As a young male, you were likely unemployed to boot. What do you expect to happen politically under those pre-conditions?

Well, after the 2006 World Cup in Germany, it was ok, even fashionable, to wear a German football jersey to wave a German flag and be a proud German in public as well as in private. So people did. And ever since then, Germans have been much more open about their pride in being German.

A lesson from the Netherlands

So, when we look at right-wing protests in Chemnitz, let’s keep this in mind. Let’s also look at the quote I reprised back in July from a Dutch voter named Arie Kempinga, who, despite working, had been forced to go to food kitchens because he couldn’t afford food. I originally translated this during the Dutch March 2017 election:

Arie and Harma Kempinga and their three children literally count every penny. The family from Oldambt in East Groningen has been in debt fort ten years, with no end in sight.

Arie and Harma have eighty euros a week left over, just enough groceries for half a week. To be able to eat in the other days, they go to the Food Bank. Like nine other families in Oldambt. Many of them feel abandoned by politicians. They will vote for the PVV.

Q from Niuewsuur: How is the Netherlands doing?

Arie: “Not so good. I think the world and the Netherlands are being torn apart, thanks to the government. All the rules that are coming and we have already — The Netherlands is being destroyed…”

Harma: “I totally agree. The crisis is over, they say, but not for us. And not for many Dutch people.I think it will all get worse. People with lots of money lining their pockets and those who have less, get…. even less.”


Q from Nieuwsuur: Who are you going to vote for?

Harma: “The CDA definitely won’t be getting my vote. The PvdA neither The VVD neither. I am still debating it. On the one hand I think that Geert Wilders says very good things. But sometimes he goes too far, about foreigners. We also have neighbors from Syria and they are hard workers. That does give me pause. But with some things he’s right.”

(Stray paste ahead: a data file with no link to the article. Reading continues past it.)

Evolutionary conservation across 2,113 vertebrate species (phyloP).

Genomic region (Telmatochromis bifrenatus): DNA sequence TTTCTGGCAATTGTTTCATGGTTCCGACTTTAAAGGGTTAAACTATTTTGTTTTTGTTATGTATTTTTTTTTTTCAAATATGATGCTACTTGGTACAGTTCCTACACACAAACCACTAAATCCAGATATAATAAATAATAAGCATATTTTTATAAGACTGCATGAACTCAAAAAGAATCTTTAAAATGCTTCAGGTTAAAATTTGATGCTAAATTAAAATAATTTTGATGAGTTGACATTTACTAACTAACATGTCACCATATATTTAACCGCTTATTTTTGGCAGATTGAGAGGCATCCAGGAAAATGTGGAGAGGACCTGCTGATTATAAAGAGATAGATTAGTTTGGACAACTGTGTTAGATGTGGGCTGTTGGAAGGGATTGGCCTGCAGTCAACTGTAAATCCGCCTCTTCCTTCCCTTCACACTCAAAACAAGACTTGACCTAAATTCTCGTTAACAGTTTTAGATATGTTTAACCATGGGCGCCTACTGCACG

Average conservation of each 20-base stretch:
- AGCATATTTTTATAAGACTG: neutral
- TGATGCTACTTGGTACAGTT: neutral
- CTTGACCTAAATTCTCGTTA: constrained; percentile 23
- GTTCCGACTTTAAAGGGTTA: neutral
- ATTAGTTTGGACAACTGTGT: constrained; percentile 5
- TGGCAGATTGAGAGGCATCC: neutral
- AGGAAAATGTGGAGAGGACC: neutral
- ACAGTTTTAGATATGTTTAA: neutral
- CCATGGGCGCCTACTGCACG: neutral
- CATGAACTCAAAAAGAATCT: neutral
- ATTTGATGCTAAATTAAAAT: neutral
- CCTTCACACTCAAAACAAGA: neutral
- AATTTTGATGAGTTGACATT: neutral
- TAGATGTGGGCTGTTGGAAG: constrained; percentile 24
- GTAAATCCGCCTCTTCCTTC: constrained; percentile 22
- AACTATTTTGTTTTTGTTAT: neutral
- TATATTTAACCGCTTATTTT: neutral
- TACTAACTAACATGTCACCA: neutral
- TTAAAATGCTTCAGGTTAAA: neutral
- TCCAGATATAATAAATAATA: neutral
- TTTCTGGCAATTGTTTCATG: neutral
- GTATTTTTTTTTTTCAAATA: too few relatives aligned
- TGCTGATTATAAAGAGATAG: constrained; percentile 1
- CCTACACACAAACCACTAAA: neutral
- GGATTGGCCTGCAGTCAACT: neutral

“He wants to do more for people who work, like us, and not touch the child allowance and help the elderly. I do not know if he will make it better, but maybe a tiny bit easier.”

Arie: “I will not vote, I’m fed up with politics. It will be a blank ballot. I have no confidence in politics – for years now”

Q from Nieuwsuur: Do you feel that the government has abandoned its citizens?

Arie: “Absolutely, they can send millions to Greece or a country at war, but if I ask for a stipend for my daughter’s studies for later, they say they can’t help. There’s no money for that.”

As I put it in March 2017: “So there you go. You can help refugees and bail out Greece, but you can’t give us money to help with my daughter’s future education. The tie to the Greek situation is crystal clear. Greece is not getting any forgiveness because voters in the Netherlands and Germany, who go to the ballot box this year, don’t want this. It’s as simple as that.”

What’s the solution?

I have some ideas about how to fix this. But none of these ideas are getting any traction in the mainstream. I feel quite chastened on offering solutions after the financial crisis and the way alternative solutions were shut down and the cracks were papered over.

But I know right-wing populism is dangerous. Let me be clear about that. Identity-based politics infused with nationalism is what led to the massacre in Rwanda and to the Yugoslav Wars. I had a front row seat to these atrocities at the State Department. And in the 25 years since then I have always remembered how these people had lived side by side for generations only to slaughter each other. That’s what nationalism does. It stirs up latent animosities and brings then to the fore. Often that means violence and war.

So, nationalism clearly isn’t the solution. At the same time, it’s also clear that working class people all around the west feel like their world has been destabilized. Personally, I look at this as a sort of ‘sellout of the middle class’. We’ve been sold a bill of goods where ‘openness’ is good: free movement of capital, free trade and freer movement of labor. Frankly, this system isn’t working for a lot of people.

Until politicians address that fundamental fact, working class people will continue to see some merit in politicians who espouse overtly nationalist platforms.